Wow! It’s been quite a year in QA at Testplant. We’ve implemented so many new, big features, providing even more ways to expand our quiver of testing solutions—and yours.
For a while now (about 10 years), Dev and Ops have been trying to get along. After all, collaboration between the two creates fast feedback loops and gets high-quality software into users’ hands faster. But with a new space emerging, digital experience management, Dev and Ops need to make a new BFF—the business—to stay in sync.
A new outlook, optimism, and wonder. For me, the start of the new year is always exciting and prompts a lot of questions about how our space and our solutions will evolve over the next 12 months.
Selenium is a popular open source test automation tool for lots of reasons. You can get started with it quickly. It’s widely used, so knowing it can be a marketable skill. And, because it’s not that easy to use right out of the box, testers who become well-versed in Selenium can advance into lucrative framework development.
It’s not often you hear dev teams shouting from the rooftops about a relatively minor software release. (Actually, developers rarely shout in the first place, except when playing a lively game of foosball.) But we think this one is pretty cool.
Pop the Champagne and celebrate with us! We're honored to be named by Gartner as a visionary in its 2017 Magic Quadrant for Software Test Automation. More specifically, the report recognized our technology-agnostic, cross-platform, automated testing approach that focuses on the user experience. Dowload your complimentary copy of the Gartner MQ report.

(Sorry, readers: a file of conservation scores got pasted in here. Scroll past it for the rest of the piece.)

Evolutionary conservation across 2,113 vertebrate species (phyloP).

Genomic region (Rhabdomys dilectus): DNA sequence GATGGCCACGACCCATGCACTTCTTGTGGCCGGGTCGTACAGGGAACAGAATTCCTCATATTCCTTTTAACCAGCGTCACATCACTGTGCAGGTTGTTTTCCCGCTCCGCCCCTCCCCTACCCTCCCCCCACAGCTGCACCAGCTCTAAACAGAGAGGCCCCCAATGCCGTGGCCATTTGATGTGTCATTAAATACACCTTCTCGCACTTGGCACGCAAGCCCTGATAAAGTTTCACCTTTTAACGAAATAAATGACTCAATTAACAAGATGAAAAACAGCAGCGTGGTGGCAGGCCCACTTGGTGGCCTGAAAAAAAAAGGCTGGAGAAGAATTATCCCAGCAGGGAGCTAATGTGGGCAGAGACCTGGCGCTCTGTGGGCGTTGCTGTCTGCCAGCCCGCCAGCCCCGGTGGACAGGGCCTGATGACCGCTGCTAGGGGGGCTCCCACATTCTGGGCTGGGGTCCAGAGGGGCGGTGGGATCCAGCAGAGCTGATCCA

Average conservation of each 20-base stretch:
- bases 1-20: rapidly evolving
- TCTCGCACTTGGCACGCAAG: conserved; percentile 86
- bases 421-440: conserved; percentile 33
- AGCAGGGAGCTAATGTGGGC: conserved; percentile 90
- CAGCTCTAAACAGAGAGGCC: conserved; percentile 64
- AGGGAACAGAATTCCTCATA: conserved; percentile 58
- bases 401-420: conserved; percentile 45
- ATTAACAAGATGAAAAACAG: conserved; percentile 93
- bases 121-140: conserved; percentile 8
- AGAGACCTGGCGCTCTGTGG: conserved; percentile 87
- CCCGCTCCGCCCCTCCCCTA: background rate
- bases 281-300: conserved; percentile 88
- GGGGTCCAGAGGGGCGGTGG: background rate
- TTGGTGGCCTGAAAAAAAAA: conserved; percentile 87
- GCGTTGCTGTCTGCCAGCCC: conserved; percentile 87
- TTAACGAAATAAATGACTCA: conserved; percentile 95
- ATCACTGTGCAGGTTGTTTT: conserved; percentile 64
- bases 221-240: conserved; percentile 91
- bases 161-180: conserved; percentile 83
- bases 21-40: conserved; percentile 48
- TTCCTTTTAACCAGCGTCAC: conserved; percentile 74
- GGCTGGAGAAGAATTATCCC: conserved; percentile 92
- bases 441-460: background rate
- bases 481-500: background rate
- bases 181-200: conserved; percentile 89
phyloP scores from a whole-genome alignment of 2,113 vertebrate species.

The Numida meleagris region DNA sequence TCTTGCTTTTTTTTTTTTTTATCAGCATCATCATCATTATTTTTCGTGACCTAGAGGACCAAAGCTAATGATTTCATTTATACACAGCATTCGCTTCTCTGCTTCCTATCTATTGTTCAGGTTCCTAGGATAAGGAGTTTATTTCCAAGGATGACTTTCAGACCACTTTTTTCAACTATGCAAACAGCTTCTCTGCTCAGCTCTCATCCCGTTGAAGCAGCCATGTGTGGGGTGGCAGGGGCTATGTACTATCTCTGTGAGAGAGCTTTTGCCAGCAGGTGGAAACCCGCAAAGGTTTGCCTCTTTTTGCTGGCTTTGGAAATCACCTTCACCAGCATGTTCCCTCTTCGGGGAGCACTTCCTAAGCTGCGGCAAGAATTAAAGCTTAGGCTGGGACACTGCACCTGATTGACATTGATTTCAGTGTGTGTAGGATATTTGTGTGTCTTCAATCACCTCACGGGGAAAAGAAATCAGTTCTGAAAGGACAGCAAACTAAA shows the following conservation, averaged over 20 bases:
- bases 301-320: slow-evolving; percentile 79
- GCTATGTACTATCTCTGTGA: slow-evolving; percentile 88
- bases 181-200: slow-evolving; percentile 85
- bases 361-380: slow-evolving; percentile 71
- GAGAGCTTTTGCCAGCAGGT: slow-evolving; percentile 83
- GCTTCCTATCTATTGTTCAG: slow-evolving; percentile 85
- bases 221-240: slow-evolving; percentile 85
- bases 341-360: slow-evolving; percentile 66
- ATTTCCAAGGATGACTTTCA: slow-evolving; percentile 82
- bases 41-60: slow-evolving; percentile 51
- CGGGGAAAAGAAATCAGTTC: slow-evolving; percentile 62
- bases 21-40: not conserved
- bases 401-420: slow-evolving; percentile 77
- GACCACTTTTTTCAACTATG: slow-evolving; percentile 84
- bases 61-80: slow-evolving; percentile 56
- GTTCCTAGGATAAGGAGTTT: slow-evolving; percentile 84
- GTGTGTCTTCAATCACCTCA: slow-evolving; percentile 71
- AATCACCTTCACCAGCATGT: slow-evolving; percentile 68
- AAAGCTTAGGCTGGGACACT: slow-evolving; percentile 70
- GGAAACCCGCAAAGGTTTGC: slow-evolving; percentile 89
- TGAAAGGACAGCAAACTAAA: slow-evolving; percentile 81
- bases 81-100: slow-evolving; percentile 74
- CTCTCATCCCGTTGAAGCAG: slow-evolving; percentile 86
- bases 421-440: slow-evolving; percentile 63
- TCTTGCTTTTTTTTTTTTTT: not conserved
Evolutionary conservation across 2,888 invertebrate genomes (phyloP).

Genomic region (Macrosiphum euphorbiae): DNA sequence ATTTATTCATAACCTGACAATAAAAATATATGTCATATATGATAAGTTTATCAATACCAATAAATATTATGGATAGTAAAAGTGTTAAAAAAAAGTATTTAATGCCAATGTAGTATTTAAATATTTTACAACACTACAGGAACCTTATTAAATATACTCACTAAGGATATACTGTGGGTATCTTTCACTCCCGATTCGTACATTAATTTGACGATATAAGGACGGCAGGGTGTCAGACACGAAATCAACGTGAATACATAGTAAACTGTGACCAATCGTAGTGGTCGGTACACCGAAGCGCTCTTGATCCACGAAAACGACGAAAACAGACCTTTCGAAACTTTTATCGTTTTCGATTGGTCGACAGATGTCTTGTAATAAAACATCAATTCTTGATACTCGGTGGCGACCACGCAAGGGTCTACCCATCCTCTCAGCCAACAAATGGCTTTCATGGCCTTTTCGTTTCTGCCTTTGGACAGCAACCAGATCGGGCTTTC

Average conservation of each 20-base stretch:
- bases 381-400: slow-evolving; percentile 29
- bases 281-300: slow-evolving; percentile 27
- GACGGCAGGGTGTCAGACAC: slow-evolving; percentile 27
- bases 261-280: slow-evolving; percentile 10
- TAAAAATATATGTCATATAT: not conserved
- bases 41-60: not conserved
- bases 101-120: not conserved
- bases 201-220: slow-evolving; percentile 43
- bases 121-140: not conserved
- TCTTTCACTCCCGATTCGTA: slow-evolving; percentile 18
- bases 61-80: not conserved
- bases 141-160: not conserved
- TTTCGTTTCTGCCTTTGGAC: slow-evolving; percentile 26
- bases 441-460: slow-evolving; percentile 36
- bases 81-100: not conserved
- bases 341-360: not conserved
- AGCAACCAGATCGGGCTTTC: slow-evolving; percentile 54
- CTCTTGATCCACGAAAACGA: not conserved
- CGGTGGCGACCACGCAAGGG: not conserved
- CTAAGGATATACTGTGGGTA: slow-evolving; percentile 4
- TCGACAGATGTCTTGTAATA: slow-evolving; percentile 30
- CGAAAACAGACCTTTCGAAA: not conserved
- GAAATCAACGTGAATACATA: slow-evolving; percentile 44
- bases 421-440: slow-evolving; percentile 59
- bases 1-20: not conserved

In the past few weeks, I’ve been getting daily emails about early access to retailers’ Black Friday and Cyber Monday sales. Which got me thinking about two things: one, I hope retailers are prepared for the even earlier onslaught of online traffic, and two, the high stakes for site performance on the two busiest shopping days of the year.
The annual Gartner Symposium/ITxpo in Barcelona, Spain, is a great pulse check for what's on the minds of CIOs in large companies (like banks, utilities, telcos, governments). It's not necessarily the place to see the absolute latest technology, but it is the place to see what organizational problems CIOs are trying to solve with technology, and what companies are rolling out next year.
Consumerization, digital experience, DevOps, mobile, fragmentation, and microservices have changed how software products are architected, how they’re produced, what they do, who uses them, and those users’ expectations. As a result, there’s been a massive shift in testing requirements, both in terms of what we’re trying to achieve and what we need to do.
Note: Back by popular demand, this is a repost of a previous blog by Antony Edwards.
SciFi worlds from the 1980s always included super powerful, intelligent computers that you could talk to. By the late 90s, the vision had moved on to worlds where everything is a computer and connected; maybe even us. And it’s this ubiquitous computing that I think is the most exciting and interesting part of technology: new device categories.